After classes, most times its food, sleep, reading and then group meetings. You may not really have so much time to cool off because of the way the timetable is arranged but on weekends, you can go to town to see a movie or two at Exhale Cinema at Erepa road or Nostalgea Cinema at Tombia. You could also pay a visit to Steve Aziki’s Library or Oxbow lake to chill with friends and take pictures or Pizzeria or other nice eateries in town.

What did you think about the 3 compulsory law school dinners?

Dinners are actually a fun time! Don’t get high expectations about the food though. Be proficient in the use of cutleries to avoid fumbling or doing nothing while others are eating (but you’re allowed to stay behind after the Benchers leave to finish up, so no need to eat in panic) and ladies, learn to walk in heels (yes, it’s mandatory).The first dinner seemed so tense but it got better. Get to the venue on time in your regulation wear (black jackets/suits and law school scarves/ties, take pictures (photographers are usually around) and make memories. Be present (body and mind) so you can learn the procedure, prayers and loyal toast (could be an exam question in Ethics).

Tips for preparing for bar finals, especially during externship?

Bar Finals is only a mountain to those who see it as such; to others it’s just a stepping stone to becoming who God wants you to be. Start preparing for success from the first day and start in your mind. Never entertain fear no matter what you see or hear.
Externship is NOT a holiday. Know yourself. What works for one person may not work for another. You may decide to stay back in school or go home or stay with a friend. Whatever your decision, consider the amount of disturbance, cost of transport and feeding. Have a plan before externship begins but be ready to adjust due to court sittings or when your chamber will require you to close (some may keep you till 6pm). CLASFON prepared an ‘Externship Reading Plan’ covering all courses and topics that really helped. Try to touch all topics and know your Rules of Professional Conduct. A lot of discipline is required in this period. Don’t stay away from your place of placement because Bar Finals (MCQ and theory) is becoming more practical. What you observe and learn during externship will go a long way in helping you understand what you learned in class.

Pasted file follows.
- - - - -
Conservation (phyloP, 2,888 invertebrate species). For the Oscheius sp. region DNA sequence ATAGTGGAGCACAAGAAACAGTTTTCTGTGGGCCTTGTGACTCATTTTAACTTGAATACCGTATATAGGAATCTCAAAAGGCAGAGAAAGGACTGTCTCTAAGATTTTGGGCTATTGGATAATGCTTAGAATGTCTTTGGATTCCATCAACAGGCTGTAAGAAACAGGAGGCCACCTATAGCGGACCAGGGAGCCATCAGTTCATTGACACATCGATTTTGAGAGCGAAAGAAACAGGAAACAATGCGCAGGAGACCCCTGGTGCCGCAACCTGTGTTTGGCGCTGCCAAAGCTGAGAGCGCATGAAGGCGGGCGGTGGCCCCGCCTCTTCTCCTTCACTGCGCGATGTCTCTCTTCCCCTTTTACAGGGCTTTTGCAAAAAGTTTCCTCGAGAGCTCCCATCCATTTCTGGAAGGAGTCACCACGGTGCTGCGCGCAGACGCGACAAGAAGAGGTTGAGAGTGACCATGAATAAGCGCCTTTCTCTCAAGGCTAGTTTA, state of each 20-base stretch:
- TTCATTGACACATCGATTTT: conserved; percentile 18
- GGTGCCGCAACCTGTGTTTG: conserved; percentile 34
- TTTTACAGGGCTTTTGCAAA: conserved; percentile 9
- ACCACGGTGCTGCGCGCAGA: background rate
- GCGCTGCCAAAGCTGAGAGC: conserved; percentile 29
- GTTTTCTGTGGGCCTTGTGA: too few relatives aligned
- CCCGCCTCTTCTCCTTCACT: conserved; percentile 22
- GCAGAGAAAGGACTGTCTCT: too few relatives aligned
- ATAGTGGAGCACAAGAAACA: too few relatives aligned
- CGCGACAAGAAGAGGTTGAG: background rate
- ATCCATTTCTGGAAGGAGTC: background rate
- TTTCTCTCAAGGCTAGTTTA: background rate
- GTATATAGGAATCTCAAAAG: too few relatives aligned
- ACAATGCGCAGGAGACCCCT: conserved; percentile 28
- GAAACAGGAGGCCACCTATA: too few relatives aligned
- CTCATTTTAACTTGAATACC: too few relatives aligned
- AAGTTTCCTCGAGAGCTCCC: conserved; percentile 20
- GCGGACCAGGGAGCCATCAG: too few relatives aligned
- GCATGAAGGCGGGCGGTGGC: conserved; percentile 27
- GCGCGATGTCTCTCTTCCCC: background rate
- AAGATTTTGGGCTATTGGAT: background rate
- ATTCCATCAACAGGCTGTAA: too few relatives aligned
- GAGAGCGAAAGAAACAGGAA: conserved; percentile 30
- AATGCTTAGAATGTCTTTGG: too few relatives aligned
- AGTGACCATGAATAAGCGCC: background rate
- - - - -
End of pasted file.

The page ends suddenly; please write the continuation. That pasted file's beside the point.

Any advice for someone about to enter the Nigerian Law school?

God first – so you don’t crumble under the pressure and you’ll come out excellently well. Don’t be in a hurry to buy all the textbooks and materials you see or hear about. Know what works for you and stick to it (but be flexible) so you don’t feel pressured by others. Though the workload is much, if you start well by reading bit by bit, in the end you will be on top of your game. If you start to read early and follow your lecturers well, with your textbooks, you may not need any other extraneous material that will surely be circulating around school. It will help for you to draft in class. Don’t let them pile up. Don’t be intimidated by that ‘oversabi’ person (there always is) in the class who asks and answers all the questions, gets into arguments with lecturers and provides the latest authorities. Learn to filter information with what you are told in class (what your lecturers say most times overrides even the textbooks). The campus is small and the time is short so try to avoid scandals. Live above reproach.

So you got Yenagoa - most people don’t usually opt for this campus but set your mind to make the most of it. Don’t let your only story be just that you read 24/7. Grow, make new friends and I invite you to be a part of the best support system in Yenagoa Campus – Chapel of Hope and Christian Lawyers Fellowship of Nigeria.

See you at the top!

I hope this was a fun read for you. Feel free to contact  Naomi if you have any questions on Yenagoa campus. 

Thanks for stopping by, see you in my next post.